Conveniently the store was located just a couple of blocks from the flat we rented. I saw it within my first hour of being in the city :) I waited a couple of days to actually go in though. They are doing some remodeling on the exterior, as you can see. The main entrance was closed, but there was a boy hanging out whose job it apparently was to guide us to the side entrance.
Inside, the store is huge. I think there are 7 different rooms, divided mostly by weave or fiber type. Oh, the bolts and bolts stacked up to the ceiling of fine Italian shirtings and suitings would make any seamstress swoon! It would be the perfect store to shop at when you have something specific in mind, they seem to have everything. I didn't take any photographs inside because there were about 3 salesmen in each room, more sales staff than customers, and I didn't feel comfortable asking...
I spent close to 30 minutes looking through the various rooms to try to pin down what I wanted. Frankly, the prices were higher than I expected. Most of what I saw and liked, nice cotton shirtings, for example, were 20-30 euros per yard. That translates to ~ US $28-42/yard. This probably helped prevent me from going crazy buying up everything. Also, it makes me realize that the Italian fabrics that are being offered at my local fabric shop or our favorite online retailers like Gorgeous Fabrics or Emma One Sock are priced very reasonably!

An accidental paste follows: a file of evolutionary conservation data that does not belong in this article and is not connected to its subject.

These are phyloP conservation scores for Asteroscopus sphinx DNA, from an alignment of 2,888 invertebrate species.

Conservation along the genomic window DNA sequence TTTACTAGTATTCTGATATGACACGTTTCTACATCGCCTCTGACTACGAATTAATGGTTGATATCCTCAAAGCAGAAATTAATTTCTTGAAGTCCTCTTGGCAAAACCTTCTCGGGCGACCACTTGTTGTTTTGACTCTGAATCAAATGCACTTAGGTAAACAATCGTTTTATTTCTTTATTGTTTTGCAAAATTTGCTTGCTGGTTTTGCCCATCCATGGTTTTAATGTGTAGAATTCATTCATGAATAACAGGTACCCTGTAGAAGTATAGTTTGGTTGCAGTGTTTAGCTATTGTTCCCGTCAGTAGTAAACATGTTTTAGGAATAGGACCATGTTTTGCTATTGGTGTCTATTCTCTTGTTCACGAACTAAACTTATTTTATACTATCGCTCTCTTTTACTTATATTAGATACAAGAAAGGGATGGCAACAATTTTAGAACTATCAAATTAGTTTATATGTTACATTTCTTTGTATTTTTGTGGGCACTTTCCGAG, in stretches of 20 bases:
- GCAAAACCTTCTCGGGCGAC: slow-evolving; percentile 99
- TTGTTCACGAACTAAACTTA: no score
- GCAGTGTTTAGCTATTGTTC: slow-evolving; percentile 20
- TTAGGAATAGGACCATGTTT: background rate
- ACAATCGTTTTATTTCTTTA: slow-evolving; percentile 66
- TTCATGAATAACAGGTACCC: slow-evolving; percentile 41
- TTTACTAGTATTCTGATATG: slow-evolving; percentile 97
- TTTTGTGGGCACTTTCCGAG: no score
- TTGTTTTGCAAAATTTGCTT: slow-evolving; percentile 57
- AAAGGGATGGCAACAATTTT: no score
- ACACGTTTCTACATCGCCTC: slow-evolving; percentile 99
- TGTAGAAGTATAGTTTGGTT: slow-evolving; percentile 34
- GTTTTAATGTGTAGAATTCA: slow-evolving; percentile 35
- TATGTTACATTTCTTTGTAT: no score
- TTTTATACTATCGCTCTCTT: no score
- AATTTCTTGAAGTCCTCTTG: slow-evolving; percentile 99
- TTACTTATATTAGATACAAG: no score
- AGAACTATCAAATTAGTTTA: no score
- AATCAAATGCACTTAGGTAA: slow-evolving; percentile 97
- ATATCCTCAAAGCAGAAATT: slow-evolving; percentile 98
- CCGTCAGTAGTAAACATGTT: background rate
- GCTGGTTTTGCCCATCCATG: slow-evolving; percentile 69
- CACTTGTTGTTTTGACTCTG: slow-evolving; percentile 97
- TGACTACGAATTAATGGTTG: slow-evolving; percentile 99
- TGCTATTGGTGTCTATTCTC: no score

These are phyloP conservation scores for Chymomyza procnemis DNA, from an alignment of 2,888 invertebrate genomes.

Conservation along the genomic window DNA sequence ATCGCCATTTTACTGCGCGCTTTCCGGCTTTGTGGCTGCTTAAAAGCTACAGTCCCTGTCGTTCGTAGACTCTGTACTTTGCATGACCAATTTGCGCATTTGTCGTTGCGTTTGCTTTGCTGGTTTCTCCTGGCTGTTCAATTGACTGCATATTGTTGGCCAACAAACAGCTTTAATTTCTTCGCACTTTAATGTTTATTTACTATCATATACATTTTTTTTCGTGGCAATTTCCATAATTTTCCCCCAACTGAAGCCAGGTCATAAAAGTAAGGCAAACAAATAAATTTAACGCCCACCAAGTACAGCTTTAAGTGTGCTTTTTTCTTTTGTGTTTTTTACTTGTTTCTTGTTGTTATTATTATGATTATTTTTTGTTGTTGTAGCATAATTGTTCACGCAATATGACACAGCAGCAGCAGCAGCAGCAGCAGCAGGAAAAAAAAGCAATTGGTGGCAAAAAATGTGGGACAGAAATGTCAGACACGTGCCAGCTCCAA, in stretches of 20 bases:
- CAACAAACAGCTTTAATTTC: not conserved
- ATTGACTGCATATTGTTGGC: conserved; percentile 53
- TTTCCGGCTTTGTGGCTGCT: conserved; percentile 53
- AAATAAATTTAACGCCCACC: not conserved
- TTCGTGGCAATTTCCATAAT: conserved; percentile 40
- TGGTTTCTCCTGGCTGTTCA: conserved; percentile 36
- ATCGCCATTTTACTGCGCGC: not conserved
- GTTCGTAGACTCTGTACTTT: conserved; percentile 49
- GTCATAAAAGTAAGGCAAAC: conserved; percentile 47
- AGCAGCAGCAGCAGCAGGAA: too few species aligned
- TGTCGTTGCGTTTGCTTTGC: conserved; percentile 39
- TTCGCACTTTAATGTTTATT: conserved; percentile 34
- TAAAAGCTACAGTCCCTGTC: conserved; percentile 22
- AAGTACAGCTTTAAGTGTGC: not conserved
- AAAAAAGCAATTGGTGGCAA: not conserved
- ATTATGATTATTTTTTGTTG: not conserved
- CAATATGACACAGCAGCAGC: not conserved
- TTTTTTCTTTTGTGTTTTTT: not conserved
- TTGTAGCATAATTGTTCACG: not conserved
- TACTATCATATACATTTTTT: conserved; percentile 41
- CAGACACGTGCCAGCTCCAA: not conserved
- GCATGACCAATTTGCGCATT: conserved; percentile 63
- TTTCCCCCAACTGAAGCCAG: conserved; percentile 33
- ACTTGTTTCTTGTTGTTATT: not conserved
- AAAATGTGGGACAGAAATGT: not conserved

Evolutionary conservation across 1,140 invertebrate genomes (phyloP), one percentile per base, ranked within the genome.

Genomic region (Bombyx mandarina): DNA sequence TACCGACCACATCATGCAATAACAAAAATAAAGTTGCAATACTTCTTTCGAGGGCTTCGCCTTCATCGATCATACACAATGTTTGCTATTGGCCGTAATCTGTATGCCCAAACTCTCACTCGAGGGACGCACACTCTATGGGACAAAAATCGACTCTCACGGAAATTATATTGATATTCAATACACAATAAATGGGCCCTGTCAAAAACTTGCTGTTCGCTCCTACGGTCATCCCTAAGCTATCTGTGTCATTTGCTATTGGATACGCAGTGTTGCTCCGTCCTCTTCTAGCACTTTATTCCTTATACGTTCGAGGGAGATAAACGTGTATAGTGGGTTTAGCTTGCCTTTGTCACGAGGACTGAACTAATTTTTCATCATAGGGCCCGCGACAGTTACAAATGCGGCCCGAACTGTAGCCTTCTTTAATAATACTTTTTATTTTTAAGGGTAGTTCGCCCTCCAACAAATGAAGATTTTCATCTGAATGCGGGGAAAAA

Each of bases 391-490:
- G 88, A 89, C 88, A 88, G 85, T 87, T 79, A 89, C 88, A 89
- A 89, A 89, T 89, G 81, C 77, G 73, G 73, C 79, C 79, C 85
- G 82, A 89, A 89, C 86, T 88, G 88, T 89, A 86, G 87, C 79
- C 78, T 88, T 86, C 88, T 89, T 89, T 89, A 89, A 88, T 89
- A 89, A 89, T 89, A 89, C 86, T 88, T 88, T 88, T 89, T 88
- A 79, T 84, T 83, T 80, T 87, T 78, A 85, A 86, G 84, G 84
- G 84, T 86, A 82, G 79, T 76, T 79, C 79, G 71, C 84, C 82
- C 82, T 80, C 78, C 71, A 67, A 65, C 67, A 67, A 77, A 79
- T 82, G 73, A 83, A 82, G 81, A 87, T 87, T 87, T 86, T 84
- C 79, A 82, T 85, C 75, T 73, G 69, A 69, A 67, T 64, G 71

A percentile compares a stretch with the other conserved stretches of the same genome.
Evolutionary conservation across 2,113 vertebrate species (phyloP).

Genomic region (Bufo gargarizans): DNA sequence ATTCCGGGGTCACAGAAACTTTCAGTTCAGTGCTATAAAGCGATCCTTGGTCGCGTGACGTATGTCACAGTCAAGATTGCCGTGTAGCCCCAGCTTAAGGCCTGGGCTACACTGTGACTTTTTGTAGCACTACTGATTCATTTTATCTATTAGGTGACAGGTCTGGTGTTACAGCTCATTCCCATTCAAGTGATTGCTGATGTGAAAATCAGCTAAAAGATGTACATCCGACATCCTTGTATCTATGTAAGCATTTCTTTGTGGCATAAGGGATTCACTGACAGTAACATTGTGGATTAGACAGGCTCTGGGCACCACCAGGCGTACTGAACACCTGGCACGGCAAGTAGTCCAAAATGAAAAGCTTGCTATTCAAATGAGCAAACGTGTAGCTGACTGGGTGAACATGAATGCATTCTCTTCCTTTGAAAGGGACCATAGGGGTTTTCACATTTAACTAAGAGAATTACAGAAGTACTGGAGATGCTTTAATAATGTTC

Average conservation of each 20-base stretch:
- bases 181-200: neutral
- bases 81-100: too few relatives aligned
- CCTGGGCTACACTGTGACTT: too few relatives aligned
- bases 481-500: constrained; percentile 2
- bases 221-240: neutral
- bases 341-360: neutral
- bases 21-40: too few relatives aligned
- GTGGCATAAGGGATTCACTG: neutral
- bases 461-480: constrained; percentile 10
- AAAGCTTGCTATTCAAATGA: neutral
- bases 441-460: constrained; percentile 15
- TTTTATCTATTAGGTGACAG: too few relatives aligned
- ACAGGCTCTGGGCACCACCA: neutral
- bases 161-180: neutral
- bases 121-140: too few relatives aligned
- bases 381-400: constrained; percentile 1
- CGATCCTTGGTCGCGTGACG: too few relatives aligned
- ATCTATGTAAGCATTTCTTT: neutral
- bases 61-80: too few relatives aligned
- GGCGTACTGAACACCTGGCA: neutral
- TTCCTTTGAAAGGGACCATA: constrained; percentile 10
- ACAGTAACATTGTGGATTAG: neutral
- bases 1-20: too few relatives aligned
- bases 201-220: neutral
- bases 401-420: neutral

Ultimately I ended up choosing this animal print rayon jersey, it was 13 euros/yard (US $18/yard). This is the teal colorway, and they also had purple. Am I imagining things, or did EOS have this for sale recently?
Let me tell you about the sales process, because it was different than anything I've encountered before. First you select your fabric, and one of the salesmen in that room will cut it for you on a counter in that room. And when I say salesmen, yes, they are all men, I didn't see any women cutting fabric. Then, he writes up a sales slip with your name, and escorts you down to the cashier area. There are a few women sitting at a counter and they are separated from you by a glass partition (dangerous job?) and he gives the sales slip to one of the women and puts your fabric on a counter behind you. She types the info in to a computer and then another woman calls your name and you pay her. Then you get your receipt, and you take it to the counter where your fabric is, and another gentleman cross references your receipt with the fabric and bags it up for you. Phew!
I picked up the September issue of La Mia Boutique; like Burda and Patrones, it has a fashion-magazine type of layout with pattern sheets included to trace.
You can buy La Mia Boutique at any ordinary news kiosk like this one. Can you imagine if it were that easy for us to find sewing magazines in the US?!Some pictures of the garments...